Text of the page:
Along with good nutrition and regular exercise, sleep is a necessity for good health. But sleep deprivation, considered a chronic health problem, is common in teenagers.

Why is sleep such a big issue for teenagers?

Understanding the natural process of teenage sleep is essential for improving your teenagers sleeping habits.

Around the time of puberty, teenagers naturally develop a shift in their sleeping phases.  Puberty causes the sleep hormone called melatonin, which is naturally released by the brain, to be released later in the night.

This means teenagers often don’t feel sleepy until later and want to sleep in the following morning.  Some schools overseas have even adapted their high school start times to accommodate students sleeping habits. Unfortunately, this is not always practical for working families, or families with children of varying ages!

Which explains why when your teenager tells you that they are not tired yet, even though you’ve got matchsticks keeping your eyes open, they are telling you the truth.

However, it is crucial that teenagers get adequate amount of sleep and most need around 9 hours a night to be well-rested. Chronic sleep deprivation has a negative effect on your child’s behaviour and ability to learn at school.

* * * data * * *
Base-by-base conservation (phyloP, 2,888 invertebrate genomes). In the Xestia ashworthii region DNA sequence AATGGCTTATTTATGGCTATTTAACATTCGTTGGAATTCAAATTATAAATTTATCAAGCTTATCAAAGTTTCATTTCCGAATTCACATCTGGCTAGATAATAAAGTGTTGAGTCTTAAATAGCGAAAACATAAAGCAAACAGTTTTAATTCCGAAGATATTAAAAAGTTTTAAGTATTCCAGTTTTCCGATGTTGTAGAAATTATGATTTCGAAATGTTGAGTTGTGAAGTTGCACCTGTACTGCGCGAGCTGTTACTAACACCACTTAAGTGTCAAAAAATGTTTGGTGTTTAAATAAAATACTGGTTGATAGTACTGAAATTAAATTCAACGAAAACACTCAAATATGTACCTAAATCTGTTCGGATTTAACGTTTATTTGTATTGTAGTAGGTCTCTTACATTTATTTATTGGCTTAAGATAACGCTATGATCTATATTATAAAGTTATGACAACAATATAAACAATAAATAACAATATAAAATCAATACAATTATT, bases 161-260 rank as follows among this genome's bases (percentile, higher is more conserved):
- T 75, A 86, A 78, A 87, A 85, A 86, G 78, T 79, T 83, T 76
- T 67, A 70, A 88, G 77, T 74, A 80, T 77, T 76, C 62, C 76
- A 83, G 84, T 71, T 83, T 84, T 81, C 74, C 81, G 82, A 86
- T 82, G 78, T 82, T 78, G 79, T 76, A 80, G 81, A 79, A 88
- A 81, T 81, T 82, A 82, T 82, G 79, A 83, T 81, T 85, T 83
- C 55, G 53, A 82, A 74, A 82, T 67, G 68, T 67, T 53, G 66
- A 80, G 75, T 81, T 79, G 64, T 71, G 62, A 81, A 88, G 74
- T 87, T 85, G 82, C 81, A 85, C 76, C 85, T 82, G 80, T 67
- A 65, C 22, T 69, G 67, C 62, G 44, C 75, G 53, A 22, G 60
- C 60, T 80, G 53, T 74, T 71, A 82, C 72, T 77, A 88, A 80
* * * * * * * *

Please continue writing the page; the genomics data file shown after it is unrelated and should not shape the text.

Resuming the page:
What can you do to help?
  • One of the biggest enemies of good sleep is screens. Screens emit a form of blue light that interferes with the release of melatonin. Turning screens off at least 1 hour before you want your teenager to go to sleep can go a long way towards ensuring they get a good night’s sleep.
  • Set a regular bedtime and wake up schedule. Try not to alter it, even on weekends, as this can be disruptive to sleeping patterns.
  • Avoid caffeine, preferably from midday. This includes soft drinks, energy drinks and tea or coffee.
  • Try a glass of milk before bed. Milk contains an amino acid called tryptophan that is converted to melatonin by the body and can help your teenager get to sleep more easily. It doesn’t matter if they like it warm or cold!